In an article in today’s New York Times, “Basic Religion Test Stumps Many Americans,” Laurie Goodstein reports that Americans scored poorly in a test of basic knowledge about religion, according to a new Pew poll. This will not be news to any clergy, although she writes, “Clergy members who are concerned that their congregants know little about the essentials of their own faith will no doubt be appalled by some of these findings:
- Fifty-three percent of Protestants could not identify Martin Luther as the man who started the Protestant Reformation.
- Forty-five percent of Catholics did not know that their church teaches that the consecrated bread and wine in holy communion are not merely symbols, but actually become the body and blood of Christ.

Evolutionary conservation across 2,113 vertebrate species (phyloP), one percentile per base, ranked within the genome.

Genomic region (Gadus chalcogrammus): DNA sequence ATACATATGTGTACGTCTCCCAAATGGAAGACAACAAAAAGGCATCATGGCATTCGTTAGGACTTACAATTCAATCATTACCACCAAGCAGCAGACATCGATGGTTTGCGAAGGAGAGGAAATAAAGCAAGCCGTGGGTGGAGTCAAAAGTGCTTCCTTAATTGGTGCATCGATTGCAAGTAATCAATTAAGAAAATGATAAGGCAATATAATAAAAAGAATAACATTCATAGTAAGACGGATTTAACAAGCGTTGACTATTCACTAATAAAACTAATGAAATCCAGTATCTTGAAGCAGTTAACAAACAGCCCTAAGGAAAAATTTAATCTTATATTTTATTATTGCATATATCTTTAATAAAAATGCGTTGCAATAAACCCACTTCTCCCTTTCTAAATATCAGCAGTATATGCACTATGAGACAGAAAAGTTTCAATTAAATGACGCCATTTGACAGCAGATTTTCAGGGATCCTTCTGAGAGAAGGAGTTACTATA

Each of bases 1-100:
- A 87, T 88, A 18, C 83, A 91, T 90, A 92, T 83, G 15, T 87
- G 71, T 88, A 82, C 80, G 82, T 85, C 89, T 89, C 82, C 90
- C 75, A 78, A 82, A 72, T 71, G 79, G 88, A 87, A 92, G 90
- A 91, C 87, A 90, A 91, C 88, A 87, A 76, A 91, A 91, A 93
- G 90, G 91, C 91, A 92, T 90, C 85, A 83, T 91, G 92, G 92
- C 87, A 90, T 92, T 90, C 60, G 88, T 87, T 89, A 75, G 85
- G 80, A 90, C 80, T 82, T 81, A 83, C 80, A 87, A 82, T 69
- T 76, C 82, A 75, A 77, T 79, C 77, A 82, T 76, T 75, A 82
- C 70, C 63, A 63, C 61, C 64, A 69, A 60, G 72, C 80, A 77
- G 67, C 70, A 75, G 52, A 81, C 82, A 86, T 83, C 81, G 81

- Forty-three percent of Jews did not know that Maimonides, one of the foremost rabbinical authorities and philosophers, was Jewish.”
Appalled, yes, surprised, no! I can’t imagine any members of the clergy who aren’t well aware of the ignorance of most people about religion. One of the biggest perennial tasks of local religious leaders is teaching their congregants about the basic tenets of their own faith, not even to mention other’s.
And preachers are well aware that they have to fill in a great deal of background for their listeners to have a context to understand even the most well-known biblical stories.
This lack of knowledge is not just a feature of the uneducated. I have known very intelligent professional people with Ivy League educations who were biblically and theologically illiterate.
My own passion for what I call “remedial catechesis for adults” led to my writing A Course in Basic Christianity. You can learn what it is about and how to get it here.